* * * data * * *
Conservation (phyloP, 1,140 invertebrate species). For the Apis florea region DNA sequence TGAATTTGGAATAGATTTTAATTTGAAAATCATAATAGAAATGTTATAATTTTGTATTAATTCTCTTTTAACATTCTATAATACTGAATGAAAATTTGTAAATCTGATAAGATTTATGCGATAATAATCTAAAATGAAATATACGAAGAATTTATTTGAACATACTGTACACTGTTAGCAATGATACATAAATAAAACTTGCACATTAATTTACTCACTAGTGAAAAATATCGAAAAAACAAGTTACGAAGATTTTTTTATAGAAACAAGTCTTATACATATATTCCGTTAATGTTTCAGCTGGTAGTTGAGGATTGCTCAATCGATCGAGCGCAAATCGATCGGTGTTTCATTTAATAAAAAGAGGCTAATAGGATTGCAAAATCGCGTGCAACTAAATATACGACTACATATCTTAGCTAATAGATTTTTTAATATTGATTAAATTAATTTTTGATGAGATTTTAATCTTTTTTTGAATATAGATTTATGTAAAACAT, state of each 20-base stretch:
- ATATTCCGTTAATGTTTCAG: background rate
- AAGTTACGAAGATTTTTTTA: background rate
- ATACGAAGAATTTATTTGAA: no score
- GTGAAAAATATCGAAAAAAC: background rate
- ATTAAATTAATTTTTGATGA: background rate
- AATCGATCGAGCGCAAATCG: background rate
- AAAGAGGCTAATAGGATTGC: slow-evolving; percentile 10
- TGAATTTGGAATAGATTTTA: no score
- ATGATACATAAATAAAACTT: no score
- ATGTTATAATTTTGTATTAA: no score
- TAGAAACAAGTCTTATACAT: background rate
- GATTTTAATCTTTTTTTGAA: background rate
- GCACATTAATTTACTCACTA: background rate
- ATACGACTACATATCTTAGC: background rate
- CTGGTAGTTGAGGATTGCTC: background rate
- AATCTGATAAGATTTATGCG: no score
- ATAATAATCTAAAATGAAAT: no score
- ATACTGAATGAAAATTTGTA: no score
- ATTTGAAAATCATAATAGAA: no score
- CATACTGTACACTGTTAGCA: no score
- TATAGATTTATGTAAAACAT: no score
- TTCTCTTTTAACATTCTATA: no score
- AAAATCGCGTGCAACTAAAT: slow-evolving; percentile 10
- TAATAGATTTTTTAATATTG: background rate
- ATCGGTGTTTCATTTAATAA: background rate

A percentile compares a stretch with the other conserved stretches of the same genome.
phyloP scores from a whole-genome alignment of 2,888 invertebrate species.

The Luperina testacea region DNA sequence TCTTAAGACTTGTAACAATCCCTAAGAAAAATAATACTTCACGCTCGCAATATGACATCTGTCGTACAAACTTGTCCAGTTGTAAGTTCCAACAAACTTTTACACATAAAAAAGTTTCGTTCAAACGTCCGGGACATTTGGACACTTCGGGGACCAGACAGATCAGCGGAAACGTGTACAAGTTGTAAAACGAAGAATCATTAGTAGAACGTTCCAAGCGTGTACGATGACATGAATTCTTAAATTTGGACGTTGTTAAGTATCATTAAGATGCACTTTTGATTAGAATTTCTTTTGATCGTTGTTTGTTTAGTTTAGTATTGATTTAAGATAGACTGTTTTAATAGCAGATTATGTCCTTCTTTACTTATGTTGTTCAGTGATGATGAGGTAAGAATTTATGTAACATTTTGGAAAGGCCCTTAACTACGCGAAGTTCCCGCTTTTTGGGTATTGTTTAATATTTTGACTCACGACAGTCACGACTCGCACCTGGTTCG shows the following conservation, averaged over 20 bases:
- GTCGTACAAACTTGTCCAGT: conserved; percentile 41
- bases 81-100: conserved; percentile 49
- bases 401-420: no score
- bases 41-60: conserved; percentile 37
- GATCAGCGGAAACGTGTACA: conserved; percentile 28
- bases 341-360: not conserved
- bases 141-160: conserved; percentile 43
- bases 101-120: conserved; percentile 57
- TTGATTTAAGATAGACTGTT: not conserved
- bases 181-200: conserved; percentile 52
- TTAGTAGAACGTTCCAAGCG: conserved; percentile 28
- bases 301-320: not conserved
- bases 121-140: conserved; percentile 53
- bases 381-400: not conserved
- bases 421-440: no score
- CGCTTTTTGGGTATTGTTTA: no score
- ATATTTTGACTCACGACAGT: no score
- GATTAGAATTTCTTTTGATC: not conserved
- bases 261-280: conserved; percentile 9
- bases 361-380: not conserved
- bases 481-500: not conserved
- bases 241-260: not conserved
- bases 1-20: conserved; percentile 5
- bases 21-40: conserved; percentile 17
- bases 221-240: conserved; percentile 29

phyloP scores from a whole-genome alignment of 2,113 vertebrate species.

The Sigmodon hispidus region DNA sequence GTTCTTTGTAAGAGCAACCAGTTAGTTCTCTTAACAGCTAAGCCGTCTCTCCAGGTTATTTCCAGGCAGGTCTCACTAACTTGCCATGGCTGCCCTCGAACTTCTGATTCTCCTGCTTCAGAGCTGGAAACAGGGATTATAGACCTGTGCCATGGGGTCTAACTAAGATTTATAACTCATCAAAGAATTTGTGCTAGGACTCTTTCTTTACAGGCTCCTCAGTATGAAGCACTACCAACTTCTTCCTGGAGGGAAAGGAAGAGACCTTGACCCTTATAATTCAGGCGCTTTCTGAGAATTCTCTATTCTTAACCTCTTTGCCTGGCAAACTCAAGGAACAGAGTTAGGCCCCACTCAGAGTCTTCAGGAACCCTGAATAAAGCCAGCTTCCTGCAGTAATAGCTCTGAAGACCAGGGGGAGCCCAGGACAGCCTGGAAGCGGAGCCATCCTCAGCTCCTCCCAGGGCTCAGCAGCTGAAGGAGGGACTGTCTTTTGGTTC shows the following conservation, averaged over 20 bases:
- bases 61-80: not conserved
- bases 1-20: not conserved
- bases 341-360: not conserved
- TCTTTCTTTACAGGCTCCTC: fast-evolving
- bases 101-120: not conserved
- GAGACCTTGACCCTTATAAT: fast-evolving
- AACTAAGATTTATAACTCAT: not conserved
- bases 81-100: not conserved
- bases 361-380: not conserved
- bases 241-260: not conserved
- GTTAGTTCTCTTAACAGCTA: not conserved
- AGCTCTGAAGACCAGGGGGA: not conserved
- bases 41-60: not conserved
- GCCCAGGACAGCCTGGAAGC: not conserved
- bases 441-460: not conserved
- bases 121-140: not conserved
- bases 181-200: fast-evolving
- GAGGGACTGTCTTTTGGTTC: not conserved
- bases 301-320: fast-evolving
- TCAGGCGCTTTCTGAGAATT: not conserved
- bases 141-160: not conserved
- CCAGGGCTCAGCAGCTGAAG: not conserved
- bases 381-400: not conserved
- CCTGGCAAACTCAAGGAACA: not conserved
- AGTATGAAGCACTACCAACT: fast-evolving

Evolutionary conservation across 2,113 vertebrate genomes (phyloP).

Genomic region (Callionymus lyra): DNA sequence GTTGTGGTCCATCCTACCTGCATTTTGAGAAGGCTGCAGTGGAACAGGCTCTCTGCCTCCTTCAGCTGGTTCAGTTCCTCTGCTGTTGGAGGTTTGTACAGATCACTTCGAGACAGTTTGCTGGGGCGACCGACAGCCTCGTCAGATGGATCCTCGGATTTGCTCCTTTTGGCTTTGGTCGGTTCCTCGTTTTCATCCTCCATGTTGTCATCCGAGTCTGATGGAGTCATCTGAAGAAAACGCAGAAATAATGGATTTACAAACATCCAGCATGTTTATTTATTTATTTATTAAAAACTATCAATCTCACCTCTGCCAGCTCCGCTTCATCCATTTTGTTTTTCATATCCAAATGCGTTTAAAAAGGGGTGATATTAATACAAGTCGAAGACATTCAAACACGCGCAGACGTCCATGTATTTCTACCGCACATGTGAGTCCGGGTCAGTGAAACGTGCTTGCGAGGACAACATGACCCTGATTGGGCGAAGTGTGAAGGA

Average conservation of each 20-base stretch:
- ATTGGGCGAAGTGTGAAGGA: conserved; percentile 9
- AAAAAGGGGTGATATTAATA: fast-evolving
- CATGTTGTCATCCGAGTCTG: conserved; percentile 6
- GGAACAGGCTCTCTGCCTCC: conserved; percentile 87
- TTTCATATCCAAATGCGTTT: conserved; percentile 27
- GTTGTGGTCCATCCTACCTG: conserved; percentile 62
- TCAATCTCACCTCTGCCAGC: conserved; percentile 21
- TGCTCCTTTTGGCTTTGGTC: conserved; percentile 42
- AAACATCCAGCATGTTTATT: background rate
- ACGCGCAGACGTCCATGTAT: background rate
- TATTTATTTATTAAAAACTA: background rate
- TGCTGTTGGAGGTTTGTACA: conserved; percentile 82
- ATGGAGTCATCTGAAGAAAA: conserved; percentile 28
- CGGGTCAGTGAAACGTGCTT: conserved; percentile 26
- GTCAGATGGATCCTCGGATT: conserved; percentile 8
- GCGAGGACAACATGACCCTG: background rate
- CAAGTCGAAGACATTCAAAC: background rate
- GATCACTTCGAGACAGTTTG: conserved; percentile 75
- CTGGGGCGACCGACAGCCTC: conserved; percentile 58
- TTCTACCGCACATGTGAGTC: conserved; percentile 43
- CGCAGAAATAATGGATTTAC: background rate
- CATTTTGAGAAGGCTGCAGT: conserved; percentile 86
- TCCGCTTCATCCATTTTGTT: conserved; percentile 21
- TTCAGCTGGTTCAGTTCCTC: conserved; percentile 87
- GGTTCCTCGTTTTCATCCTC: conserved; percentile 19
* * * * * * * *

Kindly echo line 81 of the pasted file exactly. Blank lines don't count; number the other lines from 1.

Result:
- AGTATGAAGCACTACCAACT: fast-evolving